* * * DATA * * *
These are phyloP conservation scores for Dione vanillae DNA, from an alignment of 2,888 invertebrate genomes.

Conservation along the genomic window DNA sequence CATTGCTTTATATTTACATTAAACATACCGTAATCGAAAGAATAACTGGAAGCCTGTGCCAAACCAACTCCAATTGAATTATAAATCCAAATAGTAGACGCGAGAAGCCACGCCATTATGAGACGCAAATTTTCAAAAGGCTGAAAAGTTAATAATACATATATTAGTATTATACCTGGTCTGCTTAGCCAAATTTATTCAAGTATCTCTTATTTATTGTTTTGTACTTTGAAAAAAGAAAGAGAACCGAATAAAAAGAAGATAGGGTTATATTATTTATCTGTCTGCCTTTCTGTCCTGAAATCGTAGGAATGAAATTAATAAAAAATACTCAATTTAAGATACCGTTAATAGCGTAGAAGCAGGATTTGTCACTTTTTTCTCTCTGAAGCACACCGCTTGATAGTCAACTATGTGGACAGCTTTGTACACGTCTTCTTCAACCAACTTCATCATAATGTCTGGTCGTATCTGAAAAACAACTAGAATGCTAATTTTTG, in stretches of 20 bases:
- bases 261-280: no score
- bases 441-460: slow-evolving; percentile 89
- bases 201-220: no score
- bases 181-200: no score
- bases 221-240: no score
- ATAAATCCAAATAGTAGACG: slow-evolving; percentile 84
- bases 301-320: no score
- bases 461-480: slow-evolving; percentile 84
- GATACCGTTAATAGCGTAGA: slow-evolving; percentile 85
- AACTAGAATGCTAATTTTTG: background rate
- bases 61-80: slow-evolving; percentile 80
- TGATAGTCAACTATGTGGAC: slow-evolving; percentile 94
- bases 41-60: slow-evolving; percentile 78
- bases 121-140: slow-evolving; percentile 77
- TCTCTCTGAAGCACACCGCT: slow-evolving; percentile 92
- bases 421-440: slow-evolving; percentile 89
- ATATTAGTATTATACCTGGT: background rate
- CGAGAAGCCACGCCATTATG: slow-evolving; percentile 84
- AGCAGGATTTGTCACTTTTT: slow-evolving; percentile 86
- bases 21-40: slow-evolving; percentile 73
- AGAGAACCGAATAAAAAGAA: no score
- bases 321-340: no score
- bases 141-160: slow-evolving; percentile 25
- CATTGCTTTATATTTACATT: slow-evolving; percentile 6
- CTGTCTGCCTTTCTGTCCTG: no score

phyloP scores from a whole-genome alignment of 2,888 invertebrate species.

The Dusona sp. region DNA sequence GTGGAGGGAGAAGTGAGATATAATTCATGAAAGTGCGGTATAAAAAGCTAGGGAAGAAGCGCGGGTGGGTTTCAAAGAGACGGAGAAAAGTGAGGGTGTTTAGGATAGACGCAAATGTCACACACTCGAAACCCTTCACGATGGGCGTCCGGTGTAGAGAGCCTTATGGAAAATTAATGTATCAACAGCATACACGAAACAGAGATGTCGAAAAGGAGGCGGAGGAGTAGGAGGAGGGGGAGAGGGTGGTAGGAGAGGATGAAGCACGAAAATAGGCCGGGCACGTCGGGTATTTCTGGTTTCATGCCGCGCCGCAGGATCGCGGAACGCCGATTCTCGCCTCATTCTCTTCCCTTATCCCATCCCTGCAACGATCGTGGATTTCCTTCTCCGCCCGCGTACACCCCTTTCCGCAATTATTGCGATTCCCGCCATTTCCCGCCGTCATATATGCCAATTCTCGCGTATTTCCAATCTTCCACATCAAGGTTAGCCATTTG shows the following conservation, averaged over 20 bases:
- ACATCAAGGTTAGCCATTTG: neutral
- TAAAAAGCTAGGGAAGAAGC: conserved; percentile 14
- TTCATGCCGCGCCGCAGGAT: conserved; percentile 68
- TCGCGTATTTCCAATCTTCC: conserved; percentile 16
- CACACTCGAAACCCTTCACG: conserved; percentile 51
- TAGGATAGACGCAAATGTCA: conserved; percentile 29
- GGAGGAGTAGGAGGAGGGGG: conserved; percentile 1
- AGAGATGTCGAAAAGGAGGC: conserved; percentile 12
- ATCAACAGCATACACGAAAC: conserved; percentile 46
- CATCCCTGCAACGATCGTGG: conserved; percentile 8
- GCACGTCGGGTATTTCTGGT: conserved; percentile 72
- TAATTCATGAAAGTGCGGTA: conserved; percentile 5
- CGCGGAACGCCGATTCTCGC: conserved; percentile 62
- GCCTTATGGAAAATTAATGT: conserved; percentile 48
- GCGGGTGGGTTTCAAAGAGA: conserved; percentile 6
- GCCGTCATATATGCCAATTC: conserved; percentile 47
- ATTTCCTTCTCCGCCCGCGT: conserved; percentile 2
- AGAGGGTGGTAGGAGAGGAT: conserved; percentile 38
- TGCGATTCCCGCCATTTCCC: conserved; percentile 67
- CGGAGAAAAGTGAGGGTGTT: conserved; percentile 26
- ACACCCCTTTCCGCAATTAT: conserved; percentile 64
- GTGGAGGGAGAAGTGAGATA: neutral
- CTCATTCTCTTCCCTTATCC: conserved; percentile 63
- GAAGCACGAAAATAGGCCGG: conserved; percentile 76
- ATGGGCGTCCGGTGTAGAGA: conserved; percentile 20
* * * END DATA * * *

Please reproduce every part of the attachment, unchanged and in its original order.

These are phyloP conservation scores for Dione vanillae DNA, from an alignment of 2,888 invertebrate genomes.

Conservation along the genomic window DNA sequence CATTGCTTTATATTTACATTAAACATACCGTAATCGAAAGAATAACTGGAAGCCTGTGCCAAACCAACTCCAATTGAATTATAAATCCAAATAGTAGACGCGAGAAGCCACGCCATTATGAGACGCAAATTTTCAAAAGGCTGAAAAGTTAATAATACATATATTAGTATTATACCTGGTCTGCTTAGCCAAATTTATTCAAGTATCTCTTATTTATTGTTTTGTACTTTGAAAAAAGAAAGAGAACCGAATAAAAAGAAGATAGGGTTATATTATTTATCTGTCTGCCTTTCTGTCCTGAAATCGTAGGAATGAAATTAATAAAAAATACTCAATTTAAGATACCGTTAATAGCGTAGAAGCAGGATTTGTCACTTTTTTCTCTCTGAAGCACACCGCTTGATAGTCAACTATGTGGACAGCTTTGTACACGTCTTCTTCAACCAACTTCATCATAATGTCTGGTCGTATCTGAAAAACAACTAGAATGCTAATTTTTG, in stretches of 20 bases:
- bases 261-280: no score
- bases 441-460: slow-evolving; percentile 89
- bases 201-220: no score
- bases 181-200: no score
- bases 221-240: no score
- ATAAATCCAAATAGTAGACG: slow-evolving; percentile 84
- bases 301-320: no score
- bases 461-480: slow-evolving; percentile 84
- GATACCGTTAATAGCGTAGA: slow-evolving; percentile 85
- AACTAGAATGCTAATTTTTG: background rate
- bases 61-80: slow-evolving; percentile 80
- TGATAGTCAACTATGTGGAC: slow-evolving; percentile 94
- bases 41-60: slow-evolving; percentile 78
- bases 121-140: slow-evolving; percentile 77
- TCTCTCTGAAGCACACCGCT: slow-evolving; percentile 92
- bases 421-440: slow-evolving; percentile 89
- ATATTAGTATTATACCTGGT: background rate
- CGAGAAGCCACGCCATTATG: slow-evolving; percentile 84
- AGCAGGATTTGTCACTTTTT: slow-evolving; percentile 86
- bases 21-40: slow-evolving; percentile 73
- AGAGAACCGAATAAAAAGAA: no score
- bases 321-340: no score
- bases 141-160: slow-evolving; percentile 25
- CATTGCTTTATATTTACATT: slow-evolving; percentile 6
- CTGTCTGCCTTTCTGTCCTG: no score

phyloP scores from a whole-genome alignment of 2,888 invertebrate species.

The Dusona sp. region DNA sequence GTGGAGGGAGAAGTGAGATATAATTCATGAAAGTGCGGTATAAAAAGCTAGGGAAGAAGCGCGGGTGGGTTTCAAAGAGACGGAGAAAAGTGAGGGTGTTTAGGATAGACGCAAATGTCACACACTCGAAACCCTTCACGATGGGCGTCCGGTGTAGAGAGCCTTATGGAAAATTAATGTATCAACAGCATACACGAAACAGAGATGTCGAAAAGGAGGCGGAGGAGTAGGAGGAGGGGGAGAGGGTGGTAGGAGAGGATGAAGCACGAAAATAGGCCGGGCACGTCGGGTATTTCTGGTTTCATGCCGCGCCGCAGGATCGCGGAACGCCGATTCTCGCCTCATTCTCTTCCCTTATCCCATCCCTGCAACGATCGTGGATTTCCTTCTCCGCCCGCGTACACCCCTTTCCGCAATTATTGCGATTCCCGCCATTTCCCGCCGTCATATATGCCAATTCTCGCGTATTTCCAATCTTCCACATCAAGGTTAGCCATTTG shows the following conservation, averaged over 20 bases:
- ACATCAAGGTTAGCCATTTG: neutral
- TAAAAAGCTAGGGAAGAAGC: conserved; percentile 14
- TTCATGCCGCGCCGCAGGAT: conserved; percentile 68
- TCGCGTATTTCCAATCTTCC: conserved; percentile 16
- CACACTCGAAACCCTTCACG: conserved; percentile 51
- TAGGATAGACGCAAATGTCA: conserved; percentile 29
- GGAGGAGTAGGAGGAGGGGG: conserved; percentile 1
- AGAGATGTCGAAAAGGAGGC: conserved; percentile 12
- ATCAACAGCATACACGAAAC: conserved; percentile 46
- CATCCCTGCAACGATCGTGG: conserved; percentile 8
- GCACGTCGGGTATTTCTGGT: conserved; percentile 72
- TAATTCATGAAAGTGCGGTA: conserved; percentile 5
- CGCGGAACGCCGATTCTCGC: conserved; percentile 62
- GCCTTATGGAAAATTAATGT: conserved; percentile 48
- GCGGGTGGGTTTCAAAGAGA: conserved; percentile 6
- GCCGTCATATATGCCAATTC: conserved; percentile 47
- ATTTCCTTCTCCGCCCGCGT: conserved; percentile 2
- AGAGGGTGGTAGGAGAGGAT: conserved; percentile 38
- TGCGATTCCCGCCATTTCCC: conserved; percentile 67
- CGGAGAAAAGTGAGGGTGTT: conserved; percentile 26
- ACACCCCTTTCCGCAATTAT: conserved; percentile 64
- GTGGAGGGAGAAGTGAGATA: neutral
- CTCATTCTCTTCCCTTATCC: conserved; percentile 63
- GAAGCACGAAAATAGGCCGG: conserved; percentile 76
- ATGGGCGTCCGGTGTAGAGA: conserved; percentile 20